Sustainable Facilities
& Infrastructure Lab

Myers-Lawson School of Construction • Virginia Tech


Information for Prospective Faculty Partners

If you’re a faculty member interested in research, education, or outreach related to sustainable facilities and infrastructure systems, then we welcome you to affiliate with our lab and join us in future projects. The Sustainable Facilities & Infrastructure Lab is a core group of faculty, students, and external partners who work together to invent a more sustainable future through built environment innovation. If you’d like to join us, please read on to explore the opportunities.

To become a faculty partner in our SLICES Industry Benchmarking Program that employs student interns working in the field to collect and analyze data about industry best practices, visit:

  1. BulletSynergistic Learning & Inquiry to Characterize the Environment for Sustainability (SLICES) Internship program

To learn more about research and outreach opportunities and current projects going on in the SFI Lab, visit:

  1. BulletSFI Lab Current Projects

  2. BulletSFI Lab Project Opportunities

Click to meet our current faculty partners and learn more about what they do. If you’re interested in learning more or working with us on a specific project, contact Dr. Annie Pearce at


Featured Faculty Partner:
Dr. Sam Cook, Anthropology

Dr. Sam Cook, an Associate Professor in
Anthropology and Director of American Indian
Studies in Virginia Tech’s College of Liberal
Arts and Human Sciences, joined the SFI team
as an affiliated faculty member in 2011. Sam’s
interests in sustainable facilities and infrastructure
include green preservation of historically
significant facilities and historical understandings of
ecological concepts.

As a cultural anthropologist, Sam is a trained ethnographer whose methodological and theoretical background strives to achieve a holistic understanding of human interaction in any setting. This approach has gained increasing validity as an assessment tool for various corporate and governmental agencies in seeking to become more effective in delivering services and achieving goals, which has resulted in the emergence of a specialized field of “evaluation anthropology”.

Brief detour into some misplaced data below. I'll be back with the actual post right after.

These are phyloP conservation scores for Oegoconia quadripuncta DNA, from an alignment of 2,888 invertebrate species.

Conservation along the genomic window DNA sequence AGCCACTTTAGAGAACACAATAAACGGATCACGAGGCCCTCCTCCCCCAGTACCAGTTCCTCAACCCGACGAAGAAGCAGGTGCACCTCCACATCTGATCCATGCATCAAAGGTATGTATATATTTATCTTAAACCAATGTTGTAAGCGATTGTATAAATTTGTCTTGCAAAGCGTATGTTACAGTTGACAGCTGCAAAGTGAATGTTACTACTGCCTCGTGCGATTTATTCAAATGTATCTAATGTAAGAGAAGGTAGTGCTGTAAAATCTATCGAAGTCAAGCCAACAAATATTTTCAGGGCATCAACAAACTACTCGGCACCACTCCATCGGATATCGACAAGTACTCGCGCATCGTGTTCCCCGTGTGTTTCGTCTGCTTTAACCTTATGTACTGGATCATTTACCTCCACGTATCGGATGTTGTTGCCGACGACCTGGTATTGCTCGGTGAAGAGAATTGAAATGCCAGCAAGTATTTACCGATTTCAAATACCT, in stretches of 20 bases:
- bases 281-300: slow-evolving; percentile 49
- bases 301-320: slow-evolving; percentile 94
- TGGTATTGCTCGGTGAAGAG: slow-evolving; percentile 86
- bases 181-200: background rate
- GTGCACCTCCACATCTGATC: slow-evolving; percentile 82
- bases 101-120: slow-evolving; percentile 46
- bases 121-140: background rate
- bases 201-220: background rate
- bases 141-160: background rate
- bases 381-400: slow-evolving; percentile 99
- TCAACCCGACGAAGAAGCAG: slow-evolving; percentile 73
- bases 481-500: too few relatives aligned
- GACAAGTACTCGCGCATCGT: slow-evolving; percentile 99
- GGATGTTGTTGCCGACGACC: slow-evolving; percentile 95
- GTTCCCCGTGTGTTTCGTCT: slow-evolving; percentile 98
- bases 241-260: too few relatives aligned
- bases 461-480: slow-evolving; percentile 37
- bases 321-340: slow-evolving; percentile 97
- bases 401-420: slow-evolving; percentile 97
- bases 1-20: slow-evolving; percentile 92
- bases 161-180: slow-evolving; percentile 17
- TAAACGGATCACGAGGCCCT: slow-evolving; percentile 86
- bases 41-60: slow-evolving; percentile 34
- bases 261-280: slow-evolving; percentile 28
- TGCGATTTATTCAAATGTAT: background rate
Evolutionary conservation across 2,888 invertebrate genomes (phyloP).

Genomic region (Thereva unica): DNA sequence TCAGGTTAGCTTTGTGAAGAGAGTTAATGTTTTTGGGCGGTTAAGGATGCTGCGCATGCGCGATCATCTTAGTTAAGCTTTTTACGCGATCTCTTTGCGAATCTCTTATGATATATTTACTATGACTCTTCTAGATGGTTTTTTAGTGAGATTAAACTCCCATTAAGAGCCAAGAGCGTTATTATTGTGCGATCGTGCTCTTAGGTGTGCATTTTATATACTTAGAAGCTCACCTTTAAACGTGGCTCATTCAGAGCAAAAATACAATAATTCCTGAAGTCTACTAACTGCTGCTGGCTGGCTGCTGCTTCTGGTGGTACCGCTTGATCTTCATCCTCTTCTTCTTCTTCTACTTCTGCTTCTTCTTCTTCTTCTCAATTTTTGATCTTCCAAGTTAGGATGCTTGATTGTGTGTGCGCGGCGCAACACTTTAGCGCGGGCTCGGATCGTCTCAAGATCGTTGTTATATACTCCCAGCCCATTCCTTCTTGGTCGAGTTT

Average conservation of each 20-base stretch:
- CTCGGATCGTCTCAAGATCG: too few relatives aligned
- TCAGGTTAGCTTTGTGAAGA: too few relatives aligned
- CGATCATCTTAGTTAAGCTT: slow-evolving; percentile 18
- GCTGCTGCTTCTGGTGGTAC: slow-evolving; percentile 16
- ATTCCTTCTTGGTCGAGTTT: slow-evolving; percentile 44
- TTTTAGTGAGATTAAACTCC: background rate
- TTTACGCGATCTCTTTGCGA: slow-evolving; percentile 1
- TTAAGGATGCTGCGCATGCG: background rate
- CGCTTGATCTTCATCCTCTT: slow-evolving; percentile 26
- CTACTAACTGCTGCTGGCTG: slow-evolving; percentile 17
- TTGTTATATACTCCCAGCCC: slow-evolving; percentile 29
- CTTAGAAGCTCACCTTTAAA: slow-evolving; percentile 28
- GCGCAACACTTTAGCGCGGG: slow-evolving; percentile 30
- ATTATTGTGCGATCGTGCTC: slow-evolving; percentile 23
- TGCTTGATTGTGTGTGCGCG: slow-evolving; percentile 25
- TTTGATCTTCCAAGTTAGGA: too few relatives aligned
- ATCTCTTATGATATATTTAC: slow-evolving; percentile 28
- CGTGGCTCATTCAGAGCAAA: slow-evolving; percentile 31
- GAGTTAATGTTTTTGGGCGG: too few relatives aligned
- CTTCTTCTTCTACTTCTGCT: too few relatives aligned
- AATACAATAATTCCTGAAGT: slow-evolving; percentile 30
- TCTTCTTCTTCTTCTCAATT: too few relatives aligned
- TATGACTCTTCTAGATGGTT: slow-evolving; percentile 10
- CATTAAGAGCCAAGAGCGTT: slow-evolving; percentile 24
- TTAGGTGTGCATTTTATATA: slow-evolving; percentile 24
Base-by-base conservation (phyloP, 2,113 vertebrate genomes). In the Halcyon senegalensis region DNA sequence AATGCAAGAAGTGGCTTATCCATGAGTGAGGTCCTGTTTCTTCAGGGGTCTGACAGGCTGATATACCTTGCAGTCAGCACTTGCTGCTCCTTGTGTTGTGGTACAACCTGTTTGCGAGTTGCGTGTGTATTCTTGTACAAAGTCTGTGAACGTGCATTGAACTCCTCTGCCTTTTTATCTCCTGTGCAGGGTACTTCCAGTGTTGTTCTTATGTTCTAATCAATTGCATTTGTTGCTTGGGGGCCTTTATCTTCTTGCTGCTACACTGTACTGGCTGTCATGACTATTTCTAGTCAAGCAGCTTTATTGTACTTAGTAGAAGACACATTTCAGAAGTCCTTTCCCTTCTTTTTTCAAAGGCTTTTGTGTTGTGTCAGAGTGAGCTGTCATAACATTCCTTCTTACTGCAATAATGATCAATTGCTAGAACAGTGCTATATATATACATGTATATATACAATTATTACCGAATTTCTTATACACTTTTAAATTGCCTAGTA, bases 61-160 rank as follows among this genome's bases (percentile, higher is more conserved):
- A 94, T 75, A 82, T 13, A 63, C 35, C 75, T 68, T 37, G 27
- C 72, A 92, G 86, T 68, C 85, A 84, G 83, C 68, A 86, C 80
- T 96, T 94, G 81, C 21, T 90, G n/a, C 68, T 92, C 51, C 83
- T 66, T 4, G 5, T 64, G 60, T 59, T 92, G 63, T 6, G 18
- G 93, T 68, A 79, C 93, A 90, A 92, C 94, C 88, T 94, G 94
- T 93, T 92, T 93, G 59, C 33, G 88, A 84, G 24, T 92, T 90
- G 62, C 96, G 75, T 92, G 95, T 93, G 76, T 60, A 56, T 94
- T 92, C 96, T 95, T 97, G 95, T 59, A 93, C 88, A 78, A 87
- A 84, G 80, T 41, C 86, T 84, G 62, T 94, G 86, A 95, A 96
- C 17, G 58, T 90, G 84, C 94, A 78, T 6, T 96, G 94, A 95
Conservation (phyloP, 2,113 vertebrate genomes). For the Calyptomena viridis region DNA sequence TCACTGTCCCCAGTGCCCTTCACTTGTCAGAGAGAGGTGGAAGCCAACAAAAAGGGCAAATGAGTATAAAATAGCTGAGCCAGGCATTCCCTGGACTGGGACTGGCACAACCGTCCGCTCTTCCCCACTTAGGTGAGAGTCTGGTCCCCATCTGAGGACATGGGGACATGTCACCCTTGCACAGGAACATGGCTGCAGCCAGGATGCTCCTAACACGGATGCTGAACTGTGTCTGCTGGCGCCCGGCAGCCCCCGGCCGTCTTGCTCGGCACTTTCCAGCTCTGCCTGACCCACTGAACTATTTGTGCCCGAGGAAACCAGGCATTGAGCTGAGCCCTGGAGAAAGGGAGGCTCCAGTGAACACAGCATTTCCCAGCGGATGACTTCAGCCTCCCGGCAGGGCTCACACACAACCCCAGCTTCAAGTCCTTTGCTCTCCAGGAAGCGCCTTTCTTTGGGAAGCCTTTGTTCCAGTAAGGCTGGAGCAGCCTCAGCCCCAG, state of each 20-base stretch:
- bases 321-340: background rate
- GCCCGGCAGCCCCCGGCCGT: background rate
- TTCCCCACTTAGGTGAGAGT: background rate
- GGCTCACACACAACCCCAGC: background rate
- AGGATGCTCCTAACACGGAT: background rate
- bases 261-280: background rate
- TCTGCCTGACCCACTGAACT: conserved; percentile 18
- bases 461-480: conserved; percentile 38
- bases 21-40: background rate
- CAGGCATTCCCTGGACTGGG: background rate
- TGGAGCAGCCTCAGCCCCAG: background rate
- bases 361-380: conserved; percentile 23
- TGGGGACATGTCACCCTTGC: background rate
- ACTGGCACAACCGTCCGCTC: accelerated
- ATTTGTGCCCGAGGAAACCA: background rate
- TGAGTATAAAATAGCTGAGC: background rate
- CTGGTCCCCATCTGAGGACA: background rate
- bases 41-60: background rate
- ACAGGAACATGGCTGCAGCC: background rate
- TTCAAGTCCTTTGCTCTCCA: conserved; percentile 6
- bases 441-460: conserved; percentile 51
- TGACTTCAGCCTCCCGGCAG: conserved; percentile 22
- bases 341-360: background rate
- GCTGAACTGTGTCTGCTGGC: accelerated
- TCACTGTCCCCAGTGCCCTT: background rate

Sam brings expertise on historical understandings of “traditional ecological knowledge,” which suggest that sustainability is achievable if it is based on uniform and holistic arrangements of community organization and economic/ecological practice. His recent research and outreach initiatives with Indigenous communities have prepared him to apply this assessment of sustainability concepts to an evaluation of how participants in all levels of a project (and sustainable construction endeavors in general) perceive the concept of sustainability, in order to identify points of both consensus and divergence for realigning enterprise-wide organizational strategies to optimize sustainability.  

To learn more about Sam’s background and expertise, visit his web site or contact him via email to